The young player was on television, talking about the end of the NFL lockout and the new collective bargaining agreement that was reached with the owners. At one point, the player mentioned how part of that deal was to eliminate a training camp staple from the days when they wore leather helmets, two-a-day practices.
“Those really took a lot out of you and I don’t think people realize how hard it was to go out there twice a day, sometimes in pads, and practice,’’ he said, and the old geezer in me had to laugh.
Talk about clueless. I wish that kid could ride Mr. Peabody’s way-back machine to the late 1970s and watch one of Dick Vermeil’s training camps. They were more like boot camps and, as they used to say about Vince Lombardi, Vermeil treated all his Eagles players the same – like dogs.
Two-a-days? Sometimes Vermeil would have three-a-days, with full pads and all-out hitting. If they tried that with a modern player, he’d be in touch with his agent, his lawyer and the ACLU.
“They really don’t understand the way it used to be,’’ said Harold Carmichael, an All-Pro wide receiver on those Vermeil teams who currently works for the Eagles as director of player development.
“And I don’t try to tell them,’’ added Carmichael with a laugh, “because they’ll just look at me and shake their heads. They don’t want to listen to an old fossil like me.’’
The times have changed in many ways. It used to be that trainers would deprive players of water because that supposedly would toughen them up. Now trainers practically pour water down the players’ throats and regular water breaks are a standard part of practice.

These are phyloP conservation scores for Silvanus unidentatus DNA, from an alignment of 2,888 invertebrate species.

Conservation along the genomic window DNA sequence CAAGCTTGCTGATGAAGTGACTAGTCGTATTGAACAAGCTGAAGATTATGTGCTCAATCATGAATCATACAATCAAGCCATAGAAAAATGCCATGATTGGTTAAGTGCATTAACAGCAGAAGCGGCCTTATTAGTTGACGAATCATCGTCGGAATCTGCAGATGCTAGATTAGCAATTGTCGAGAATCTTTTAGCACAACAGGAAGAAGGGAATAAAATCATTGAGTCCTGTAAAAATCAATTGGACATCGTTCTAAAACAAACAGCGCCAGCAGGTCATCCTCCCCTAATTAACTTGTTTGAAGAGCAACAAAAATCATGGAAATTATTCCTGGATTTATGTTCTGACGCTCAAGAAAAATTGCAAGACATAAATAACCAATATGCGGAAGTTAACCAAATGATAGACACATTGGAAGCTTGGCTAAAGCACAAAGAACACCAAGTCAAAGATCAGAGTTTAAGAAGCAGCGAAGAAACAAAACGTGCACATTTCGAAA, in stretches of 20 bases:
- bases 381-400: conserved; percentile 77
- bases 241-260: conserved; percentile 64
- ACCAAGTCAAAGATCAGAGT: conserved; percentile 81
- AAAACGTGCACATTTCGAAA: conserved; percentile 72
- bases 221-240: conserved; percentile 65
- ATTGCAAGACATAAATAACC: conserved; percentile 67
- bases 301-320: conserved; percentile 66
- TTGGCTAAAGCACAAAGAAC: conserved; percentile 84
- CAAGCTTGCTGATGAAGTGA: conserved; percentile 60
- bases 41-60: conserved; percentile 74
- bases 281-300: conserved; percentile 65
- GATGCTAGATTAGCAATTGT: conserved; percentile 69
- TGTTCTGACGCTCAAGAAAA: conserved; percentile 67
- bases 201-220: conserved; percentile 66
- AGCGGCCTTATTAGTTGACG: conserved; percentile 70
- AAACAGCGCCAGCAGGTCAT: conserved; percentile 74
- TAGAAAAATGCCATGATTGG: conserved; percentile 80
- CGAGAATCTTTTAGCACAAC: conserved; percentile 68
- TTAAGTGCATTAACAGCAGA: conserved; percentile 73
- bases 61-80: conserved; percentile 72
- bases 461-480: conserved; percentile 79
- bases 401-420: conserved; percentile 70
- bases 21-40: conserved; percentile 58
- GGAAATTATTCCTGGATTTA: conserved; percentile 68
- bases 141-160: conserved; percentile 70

That was also back in the day when training camp served a real purpose. Those players weren’t millionaires and most of them worked off-season jobs to make ends meet or set themselves up for their football-less future. Today’s players, who make millions (or at least hundreds of thousands) are at their teams’ facilities year-round (not counting lockout years, of course) and with all the OTAs (another new phenomena) and mini-camps, players never get out of shape, so they don’t have to get into shape. And that’s why training camp was created, so players could get ready for the season.
Now, as part of the new CBA, they’ll do even less during camp. In fact, for the first time since the Eagles entered the NFL as the Frankford Yellowjackets in 1933, they will have days off during camp. Every Tuesday – the same day they have off during the regular season – the Eagles players will have a chance to rest up from that grueling walk-through practice from the day before.
Teams haven’t done much serious hitting in camp for years now, mainly because players make so much money and are such a valuable asset to their teams that nobody wants to risk having a key player sidelined for the year because some overzealous rookie blasted him during a meaningless training camp practice. The Eagles would still hit a couple times a week during their morning session and players used to talk about how tough Andy Reid’s camps were. Of course, none of those players ever stood on the sideline at Widener or West Chester universities and watched one of Vermeil’s teams go at it. They would have been shocked and then probably called 911.
However, not all of the players are thrilled with the new, reduced training camp schedule. Eagles quarterback Michael Vick complained about it, saying that it doesn’t give players enough time to get ready for the season, especially this season, since all of the off-season sessions were wiped out by the lockout.
So, expect to see a lot of sloppy football early in the season and don’t be surprised to see a lot of players limping to the sideline with pulled hamstrings, quads, groins, etc.
The players wanted an easier training camp and they got it. But, as always, sometimes you have to be careful of what you wish for, because you just might get it.